Serving up Wisdom: Dallas Soonias Volleys Words of Advice for a New Generation
"I chose volleyball because it's such a communal game. Baseball or basketball, one player can dominate that game, even though they’re team sports. But in volleyball, the whole team is involved in every single play. I think that's why I liked it so much and I think that's why it's so popular in our communities all over… because everybody's always involved," reflects Dallas Soonias. He is a Cree and Ojibwe athlete who played on the national volleyball team and professionally for over a decade. These days he coaches volleyball at a college in Calgary and is a color commentary personality for International volleyball games on tv.
Raised in an urban centre, he got to play many different sports. He played volleyball in high school, then he played club and provincial volleyball, playing year round in ninth grade and progressing to the junior national team. He went on to play at Red Deer college for a couple years.
Soonias tried to go to Brigham Young University, a Mormon University in Utah, on a scholarship but only lasted a month. He returned to Canada to the University of Alberta where he did well. He became a professional volleyball player but retired two months before the Olympics in 2016 when his knee blew out. He finished his university education in psychology and got a graduate certificate in high performance coaching. It’s his fourth year of coaching and his first year of colour commentary.
“The ability to be adaptable, when others can't, this puts you in a huge advantage. Finding ways to find success is enormous,” he coaches his team. At first, he was terrible at the highly technical sport of volleyball and didn’t know the rules. “The whole point is to learn and enjoy it and get better and accept the failure…Understand you're gonna fail, do a bunch of failing, and then feel good when you start to get those little wins,” he advises. The fun and the challenge of volleyball inspires him to coach and the novelty of the experience got him pumped to do commentary.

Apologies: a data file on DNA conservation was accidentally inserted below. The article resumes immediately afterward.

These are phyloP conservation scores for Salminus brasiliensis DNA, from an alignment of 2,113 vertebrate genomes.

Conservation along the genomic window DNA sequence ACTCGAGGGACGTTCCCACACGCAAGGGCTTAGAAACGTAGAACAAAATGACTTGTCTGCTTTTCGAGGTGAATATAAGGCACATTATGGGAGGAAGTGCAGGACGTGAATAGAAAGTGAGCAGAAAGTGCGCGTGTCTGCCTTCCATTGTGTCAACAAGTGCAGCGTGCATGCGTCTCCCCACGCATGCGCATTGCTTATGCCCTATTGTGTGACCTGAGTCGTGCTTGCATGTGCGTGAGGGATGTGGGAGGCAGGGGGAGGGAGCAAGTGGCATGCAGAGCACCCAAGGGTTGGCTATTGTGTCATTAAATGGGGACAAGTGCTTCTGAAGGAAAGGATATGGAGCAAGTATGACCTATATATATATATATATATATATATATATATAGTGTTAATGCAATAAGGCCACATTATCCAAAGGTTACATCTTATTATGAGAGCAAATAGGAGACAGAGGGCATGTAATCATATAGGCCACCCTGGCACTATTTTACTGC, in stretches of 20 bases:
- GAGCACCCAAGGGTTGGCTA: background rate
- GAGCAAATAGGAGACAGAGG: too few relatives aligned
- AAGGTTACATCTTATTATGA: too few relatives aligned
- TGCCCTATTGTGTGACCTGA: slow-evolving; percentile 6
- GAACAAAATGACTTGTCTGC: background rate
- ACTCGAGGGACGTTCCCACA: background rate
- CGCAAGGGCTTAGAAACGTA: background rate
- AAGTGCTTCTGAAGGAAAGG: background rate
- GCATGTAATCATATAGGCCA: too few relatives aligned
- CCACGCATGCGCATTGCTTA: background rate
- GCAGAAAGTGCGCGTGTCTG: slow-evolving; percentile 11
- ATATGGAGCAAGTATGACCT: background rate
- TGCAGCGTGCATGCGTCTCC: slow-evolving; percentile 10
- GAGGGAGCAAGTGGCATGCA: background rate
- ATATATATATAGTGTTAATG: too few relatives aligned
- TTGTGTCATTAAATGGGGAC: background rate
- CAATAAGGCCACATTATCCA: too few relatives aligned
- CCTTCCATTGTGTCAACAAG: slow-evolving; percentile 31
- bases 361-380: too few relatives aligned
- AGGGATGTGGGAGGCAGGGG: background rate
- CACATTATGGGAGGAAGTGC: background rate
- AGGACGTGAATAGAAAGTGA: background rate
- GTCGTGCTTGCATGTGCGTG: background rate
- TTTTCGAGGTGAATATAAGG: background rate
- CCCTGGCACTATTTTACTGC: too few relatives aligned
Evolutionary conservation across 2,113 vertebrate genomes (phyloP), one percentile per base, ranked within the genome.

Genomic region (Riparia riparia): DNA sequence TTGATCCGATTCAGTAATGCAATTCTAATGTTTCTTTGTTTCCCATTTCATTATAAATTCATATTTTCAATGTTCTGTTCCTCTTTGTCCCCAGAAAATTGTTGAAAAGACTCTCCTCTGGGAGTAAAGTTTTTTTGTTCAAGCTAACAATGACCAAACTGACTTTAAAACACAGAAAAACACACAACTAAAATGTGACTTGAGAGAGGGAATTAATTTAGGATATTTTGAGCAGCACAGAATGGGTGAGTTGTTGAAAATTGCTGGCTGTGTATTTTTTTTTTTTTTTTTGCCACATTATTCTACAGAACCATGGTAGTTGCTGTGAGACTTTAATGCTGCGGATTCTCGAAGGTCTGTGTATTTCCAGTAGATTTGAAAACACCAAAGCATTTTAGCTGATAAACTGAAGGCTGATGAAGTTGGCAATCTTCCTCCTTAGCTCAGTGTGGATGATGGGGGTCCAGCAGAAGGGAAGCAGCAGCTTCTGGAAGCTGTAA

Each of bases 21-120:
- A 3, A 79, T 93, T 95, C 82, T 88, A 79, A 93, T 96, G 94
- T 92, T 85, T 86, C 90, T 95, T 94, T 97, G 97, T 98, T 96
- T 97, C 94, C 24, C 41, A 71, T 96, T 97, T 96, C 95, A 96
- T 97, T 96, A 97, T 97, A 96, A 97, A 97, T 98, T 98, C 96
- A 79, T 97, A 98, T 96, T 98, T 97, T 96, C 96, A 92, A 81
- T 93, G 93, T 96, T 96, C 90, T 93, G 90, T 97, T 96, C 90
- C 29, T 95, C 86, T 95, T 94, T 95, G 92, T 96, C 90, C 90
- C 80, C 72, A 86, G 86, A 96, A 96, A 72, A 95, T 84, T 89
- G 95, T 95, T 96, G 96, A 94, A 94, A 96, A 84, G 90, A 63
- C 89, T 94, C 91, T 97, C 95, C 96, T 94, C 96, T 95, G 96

Being terrible can be a terrifying experience but he learned to push through that, something he says successful people do constantly. Even as he’s perfecting his ability to provide commentary, he hopes others see him and think of him for other projects. Soonias also sees the opportunity to recommend and change the lives of others as he grows in his career and pay it forward with opportunities.
“When I left school, when I was 22… I realized my body can only last so long, and it will explode, which it did. I was right. Time is undefeated. But schools, they would be there when I was done…I kept that promise to myself. ‘I'm going to get this education,’” he recounts. He offered to help his old coach at University of Calgary and worked as an assistant coach, which led to an opportunity to be a head coach at the college. His journey of adaptability is taking everything he learned as a player and applying it to coaching.